In JoVE (1)

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Articles by Sven Hellbach in JoVE

Other articles by Sven Hellbach on PubMed

An Insect-inspired Bionic Sensor for Tactile Localization and Material Classification with State-dependent Modulation

Frontiers in Neurorobotics. 2012  |  Pubmed ID: 23055967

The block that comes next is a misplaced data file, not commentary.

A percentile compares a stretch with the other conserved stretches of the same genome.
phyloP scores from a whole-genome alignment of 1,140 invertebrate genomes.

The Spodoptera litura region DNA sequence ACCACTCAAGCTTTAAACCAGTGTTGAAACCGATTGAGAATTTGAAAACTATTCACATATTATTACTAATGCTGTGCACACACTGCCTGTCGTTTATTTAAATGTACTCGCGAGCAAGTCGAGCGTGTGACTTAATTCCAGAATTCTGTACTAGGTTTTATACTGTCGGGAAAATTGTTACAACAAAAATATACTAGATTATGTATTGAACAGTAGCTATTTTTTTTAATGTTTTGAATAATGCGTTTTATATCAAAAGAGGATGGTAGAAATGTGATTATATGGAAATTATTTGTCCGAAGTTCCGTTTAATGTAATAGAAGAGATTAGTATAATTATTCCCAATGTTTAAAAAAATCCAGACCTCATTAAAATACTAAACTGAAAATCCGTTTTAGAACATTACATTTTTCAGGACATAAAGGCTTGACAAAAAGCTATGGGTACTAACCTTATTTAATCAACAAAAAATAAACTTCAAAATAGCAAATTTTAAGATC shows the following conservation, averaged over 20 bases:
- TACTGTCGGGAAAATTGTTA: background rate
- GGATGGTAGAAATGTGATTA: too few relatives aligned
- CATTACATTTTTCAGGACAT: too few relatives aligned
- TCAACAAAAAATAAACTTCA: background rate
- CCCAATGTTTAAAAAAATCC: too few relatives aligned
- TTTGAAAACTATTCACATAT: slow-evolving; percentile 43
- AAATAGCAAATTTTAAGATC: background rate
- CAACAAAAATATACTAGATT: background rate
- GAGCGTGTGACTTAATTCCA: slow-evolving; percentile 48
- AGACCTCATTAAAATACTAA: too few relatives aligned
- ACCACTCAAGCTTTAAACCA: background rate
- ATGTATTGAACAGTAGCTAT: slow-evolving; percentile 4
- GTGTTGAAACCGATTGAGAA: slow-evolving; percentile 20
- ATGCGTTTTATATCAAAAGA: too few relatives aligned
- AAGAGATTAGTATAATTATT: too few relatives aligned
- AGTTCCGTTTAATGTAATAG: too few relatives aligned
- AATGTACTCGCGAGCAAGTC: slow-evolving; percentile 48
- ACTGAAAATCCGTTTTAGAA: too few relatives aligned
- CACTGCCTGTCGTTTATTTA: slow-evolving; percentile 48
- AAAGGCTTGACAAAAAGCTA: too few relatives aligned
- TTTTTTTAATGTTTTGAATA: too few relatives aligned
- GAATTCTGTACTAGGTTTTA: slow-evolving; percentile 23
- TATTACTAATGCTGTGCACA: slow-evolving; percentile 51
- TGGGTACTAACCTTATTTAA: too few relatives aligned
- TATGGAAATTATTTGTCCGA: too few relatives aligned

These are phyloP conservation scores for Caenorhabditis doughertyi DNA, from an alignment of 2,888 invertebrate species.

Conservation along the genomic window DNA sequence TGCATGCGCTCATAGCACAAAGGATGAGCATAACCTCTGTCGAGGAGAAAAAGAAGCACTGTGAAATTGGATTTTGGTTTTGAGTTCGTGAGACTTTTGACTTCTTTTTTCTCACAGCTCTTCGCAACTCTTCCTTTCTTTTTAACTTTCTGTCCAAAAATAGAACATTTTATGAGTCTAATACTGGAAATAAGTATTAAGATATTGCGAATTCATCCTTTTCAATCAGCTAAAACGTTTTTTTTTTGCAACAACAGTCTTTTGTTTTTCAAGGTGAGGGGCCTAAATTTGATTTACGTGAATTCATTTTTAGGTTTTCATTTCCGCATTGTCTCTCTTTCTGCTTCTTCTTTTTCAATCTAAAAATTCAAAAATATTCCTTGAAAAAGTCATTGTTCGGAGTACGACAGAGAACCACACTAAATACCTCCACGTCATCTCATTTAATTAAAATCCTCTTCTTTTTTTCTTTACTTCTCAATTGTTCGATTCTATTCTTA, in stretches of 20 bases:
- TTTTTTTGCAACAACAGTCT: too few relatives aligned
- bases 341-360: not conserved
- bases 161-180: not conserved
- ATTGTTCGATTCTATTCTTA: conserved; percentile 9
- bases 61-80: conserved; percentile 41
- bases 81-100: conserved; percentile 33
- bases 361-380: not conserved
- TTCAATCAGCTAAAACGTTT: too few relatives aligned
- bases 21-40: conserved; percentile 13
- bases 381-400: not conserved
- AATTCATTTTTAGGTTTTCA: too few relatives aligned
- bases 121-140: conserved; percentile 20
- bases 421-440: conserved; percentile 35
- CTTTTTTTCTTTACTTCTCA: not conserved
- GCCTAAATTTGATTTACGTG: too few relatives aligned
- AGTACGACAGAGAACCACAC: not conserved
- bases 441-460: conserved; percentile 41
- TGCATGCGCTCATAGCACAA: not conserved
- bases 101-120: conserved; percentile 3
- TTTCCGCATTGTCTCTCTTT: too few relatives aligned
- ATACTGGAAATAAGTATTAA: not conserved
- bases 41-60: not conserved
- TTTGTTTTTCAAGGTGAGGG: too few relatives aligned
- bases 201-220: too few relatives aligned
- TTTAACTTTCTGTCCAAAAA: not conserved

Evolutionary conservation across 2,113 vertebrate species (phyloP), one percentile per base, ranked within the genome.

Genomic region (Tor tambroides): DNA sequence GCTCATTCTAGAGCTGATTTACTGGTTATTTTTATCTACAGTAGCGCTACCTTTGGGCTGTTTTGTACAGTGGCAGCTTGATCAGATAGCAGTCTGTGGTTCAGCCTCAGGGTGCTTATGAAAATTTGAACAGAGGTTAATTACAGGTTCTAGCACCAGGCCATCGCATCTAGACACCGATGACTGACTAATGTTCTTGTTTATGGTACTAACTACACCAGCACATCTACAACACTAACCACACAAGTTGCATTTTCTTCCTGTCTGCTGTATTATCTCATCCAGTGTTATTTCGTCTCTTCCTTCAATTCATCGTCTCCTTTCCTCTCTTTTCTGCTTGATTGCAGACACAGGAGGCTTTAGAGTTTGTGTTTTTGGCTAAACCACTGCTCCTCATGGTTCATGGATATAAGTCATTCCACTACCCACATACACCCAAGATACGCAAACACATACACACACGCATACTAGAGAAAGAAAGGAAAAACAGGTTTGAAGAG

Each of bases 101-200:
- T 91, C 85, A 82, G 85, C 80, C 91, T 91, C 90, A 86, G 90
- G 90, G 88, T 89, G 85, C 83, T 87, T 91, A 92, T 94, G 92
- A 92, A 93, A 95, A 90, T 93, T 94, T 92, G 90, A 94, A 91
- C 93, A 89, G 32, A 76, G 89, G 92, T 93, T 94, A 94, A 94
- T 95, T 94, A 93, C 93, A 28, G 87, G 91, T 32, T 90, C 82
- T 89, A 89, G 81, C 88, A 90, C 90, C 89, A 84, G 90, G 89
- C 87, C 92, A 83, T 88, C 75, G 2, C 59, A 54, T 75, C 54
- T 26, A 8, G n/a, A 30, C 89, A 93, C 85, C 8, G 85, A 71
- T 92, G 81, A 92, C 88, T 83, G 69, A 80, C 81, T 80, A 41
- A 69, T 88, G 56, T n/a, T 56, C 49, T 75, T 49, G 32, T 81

INSECTS CARRY A PAIR OF ANTENNAE ON THEIR HEAD: multimodal sensory organs that serve a wide range of sensory-guided behaviors. During locomotion, antennae are involved in near-range orientation, for example in detecting, localizing, probing, and negotiating obstacles. Here we present a bionic, active tactile sensing system inspired by insect antennae. It comprises an actuated elastic rod equipped with a terminal acceleration sensor. The measurement principle is based on the analysis of damped harmonic oscillations registered upon contact with an object. The dominant frequency of the oscillation is extracted to determine the distance of the contact point along the probe and basal angular encoders allow tactile localization in a polar coordinate system. Finally, the damping behavior of the registered signal is exploited to determine the most likely material. The tactile sensor is tested in four approaches with increasing neural plausibility: first, we show that peak extraction from the Fourier spectrum is sufficient for tactile localization with position errors below 1%. Also, the damping property of the extracted frequency is used for material classification. Second, we show that the Fourier spectrum can be analysed by an Artificial Neural Network (ANN) which can be trained to decode contact distance and to classify contact materials. Thirdly, we show how efficiency can be improved by band-pass filtering the Fourier spectrum by application of non-negative matrix factorization. This reduces the input dimension by 95% while reducing classification performance by 8% only. Finally, we replace the FFT by an array of spiking neurons with gradually differing resonance properties, such that their spike rate is a function of the input frequency. We show that this network can be applied to detect tactile contact events of a wheeled robot, and how detrimental effects of robot velocity on antennal dynamics can be suppressed by state-dependent modulation of the input signals.

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